Putman’s belief in Chmiel once again came into play when, in 1971, the now-successful illustrator was considering a transition into full-time fine-art painting. “Remember back when you made a success of it as an illustrator?” he recalls his mentor asking him. “Well, if you want to paint, just quit illustration and design.”
That year, Chmiel pulled up stakes in L.A. and moved to the greater Denver area to launch the next stage of his career. “There was its romance of the West,” he says, explaining his geographic choice. “Plus, it was far enough away from my commercial accounts.” He settled in the mountains above Boulder and, while building a new portfolio and living off of his savings, he taught a weekly class at the Rocky Mountain School of Art (now the Rocky Mountain College of Art & Design) and joined life-drawing sessions with a small group of local painters. “The short poses were just 30 seconds, the long poses three minutes, so you had to draw like crazy. In several years of weekly meetings, I did thousands of drawings.”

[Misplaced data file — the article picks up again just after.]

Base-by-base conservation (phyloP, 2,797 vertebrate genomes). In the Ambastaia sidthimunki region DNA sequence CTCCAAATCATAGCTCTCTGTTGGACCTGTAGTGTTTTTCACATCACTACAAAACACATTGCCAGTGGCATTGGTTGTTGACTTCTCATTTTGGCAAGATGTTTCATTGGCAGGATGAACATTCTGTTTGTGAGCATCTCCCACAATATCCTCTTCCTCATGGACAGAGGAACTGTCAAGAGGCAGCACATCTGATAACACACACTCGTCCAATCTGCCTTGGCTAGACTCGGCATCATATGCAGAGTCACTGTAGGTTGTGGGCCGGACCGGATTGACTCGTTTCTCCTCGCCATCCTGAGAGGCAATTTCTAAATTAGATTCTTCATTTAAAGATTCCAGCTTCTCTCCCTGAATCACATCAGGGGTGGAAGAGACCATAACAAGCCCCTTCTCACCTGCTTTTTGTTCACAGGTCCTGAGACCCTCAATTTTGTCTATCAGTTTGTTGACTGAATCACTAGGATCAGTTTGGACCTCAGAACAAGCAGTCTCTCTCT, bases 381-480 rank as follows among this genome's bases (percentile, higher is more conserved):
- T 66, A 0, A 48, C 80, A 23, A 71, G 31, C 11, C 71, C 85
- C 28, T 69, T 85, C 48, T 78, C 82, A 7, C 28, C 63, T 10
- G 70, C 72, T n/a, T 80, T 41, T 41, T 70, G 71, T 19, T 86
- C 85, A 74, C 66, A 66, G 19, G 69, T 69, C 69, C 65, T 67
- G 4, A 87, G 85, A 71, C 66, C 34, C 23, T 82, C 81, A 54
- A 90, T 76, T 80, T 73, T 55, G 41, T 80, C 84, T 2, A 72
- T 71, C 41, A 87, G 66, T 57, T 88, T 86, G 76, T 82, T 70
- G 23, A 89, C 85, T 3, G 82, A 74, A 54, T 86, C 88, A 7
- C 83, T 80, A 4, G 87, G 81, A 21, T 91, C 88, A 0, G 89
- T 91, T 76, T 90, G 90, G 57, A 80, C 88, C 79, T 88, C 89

One of the painters in that gathering invited Chmiel along on a trip to Taos, and “I became really enraptured with painting outdoors,” he says. That was the start of his dedication to landscape work—a fact that, in relating it, leads him once again to swear off the all-too-convenient “plein-air” label. “A lot of my work starts from paintings that I do on the spot, but I really try to not go out there and paint a subject just because it happens to be pretty. I rarely see something that just demands to be painted.